Thursday May 17, The Esplanade Hotel, St Kilda, Melbourne
Reviewed by Dean Roberts, Socialist Party
Public Enemy are not your usual hip hop outfit. Their career has spanned 25 years during which they have become one of the most famous and influential groups on the planet. Not only has their music often broken new ground but they are also rightly known as the pioneers of political hip hop.
Prior to Public Enemy most political artists were known for having one or two political songs. Public Enemy, and in particular their front man Chuck D, helped create the idea of an entirely political hip hop outfit. Public Enemy has become well known for its social commentary on issues ranging from racism, poverty, the media, corporate greed and national liberation.
The show at the Espy in St Kilda was part of a national tour taking in Brisbane, Sydney and Melbourne as well as the Groovin the Moo festival. On this tour the group performed with a live band and played what was really a ‘best of’ set mostly consisting of material from their early albums ‘Yo! Bum Rush the Show’, ‘Fear of a Black Planet’ and ‘Apocalypse 91… The Enemy Strikes Black’.
Some of the highlights included Rebel Without a Pause, 911 is a Joke, Welcome to the Terrordome, By the Time I Get to Arizona and Fight the Power. The group also played a special medley in memory of recently deceased artists Adam ‘MCA’ Yauch of the Beastie Boys and Chuck Brown. It was noted that on one of their first tours in 1987 Public Enemy opened for the Beastie Boys.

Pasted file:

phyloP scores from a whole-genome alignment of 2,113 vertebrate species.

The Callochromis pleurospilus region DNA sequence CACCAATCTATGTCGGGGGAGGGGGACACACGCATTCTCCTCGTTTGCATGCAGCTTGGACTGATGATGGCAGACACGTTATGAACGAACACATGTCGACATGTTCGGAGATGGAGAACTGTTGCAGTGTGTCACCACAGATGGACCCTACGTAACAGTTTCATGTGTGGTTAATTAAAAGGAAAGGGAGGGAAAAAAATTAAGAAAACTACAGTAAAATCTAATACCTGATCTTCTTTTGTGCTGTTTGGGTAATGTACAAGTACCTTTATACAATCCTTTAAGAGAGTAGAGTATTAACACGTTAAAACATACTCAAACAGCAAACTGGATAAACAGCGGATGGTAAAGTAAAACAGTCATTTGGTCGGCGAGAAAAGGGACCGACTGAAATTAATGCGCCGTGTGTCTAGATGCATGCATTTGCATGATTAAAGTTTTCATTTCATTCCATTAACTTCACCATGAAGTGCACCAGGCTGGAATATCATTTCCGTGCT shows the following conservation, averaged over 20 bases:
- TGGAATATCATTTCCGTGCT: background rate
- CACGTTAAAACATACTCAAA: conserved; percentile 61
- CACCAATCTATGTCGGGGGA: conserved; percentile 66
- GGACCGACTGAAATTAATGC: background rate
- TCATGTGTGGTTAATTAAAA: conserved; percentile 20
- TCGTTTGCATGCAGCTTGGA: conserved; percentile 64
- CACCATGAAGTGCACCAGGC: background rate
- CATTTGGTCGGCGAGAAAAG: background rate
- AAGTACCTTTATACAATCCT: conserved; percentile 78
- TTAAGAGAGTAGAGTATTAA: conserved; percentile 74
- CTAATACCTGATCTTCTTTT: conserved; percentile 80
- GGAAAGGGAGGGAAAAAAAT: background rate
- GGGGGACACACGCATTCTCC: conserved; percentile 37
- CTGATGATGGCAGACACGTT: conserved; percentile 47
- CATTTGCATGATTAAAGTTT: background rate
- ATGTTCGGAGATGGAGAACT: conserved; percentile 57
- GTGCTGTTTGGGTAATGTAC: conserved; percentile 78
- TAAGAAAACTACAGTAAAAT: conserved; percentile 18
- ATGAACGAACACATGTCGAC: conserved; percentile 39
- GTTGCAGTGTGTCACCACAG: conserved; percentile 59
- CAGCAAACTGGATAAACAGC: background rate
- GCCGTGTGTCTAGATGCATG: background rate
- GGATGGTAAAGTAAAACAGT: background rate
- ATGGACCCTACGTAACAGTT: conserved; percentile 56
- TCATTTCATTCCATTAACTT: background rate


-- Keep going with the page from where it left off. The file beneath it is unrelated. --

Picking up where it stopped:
The Espy set was littered with comments from both Chuck D and his partner Flavor Flav against racism and against the sexist, commercial rap music that dominates the charts today. Chuck D railed against many of the rappers of today who have nothing progressive to say. “That’s the only reason why you would need to bring women up on stage and try to strip them after only 15 minutes of performing” he said.
He also spoke about some of the negative aspects of social media telling people to “get off Facebook sometimes and put your face in a real book” – a message that was also no doubt aimed at some of the more non-political hip hop artists.
The group announced that they will be releasing two new studio albums in 2012. ‘Most Of My Heroes Still Don’t Appear On No Stamp’ will be released in June while ‘The Evil Empire Of Everything’ will follow in September. The Albums will feature a number of special guests including Brother Ali, Henry Rollins and Tom Morello.
One can only hope that these albums will not only help politicise a new layer of people moving into struggle but also help inspire a new generation of political hip hop artists who will help provide the soundtrack to the new and exciting political period we are moving into.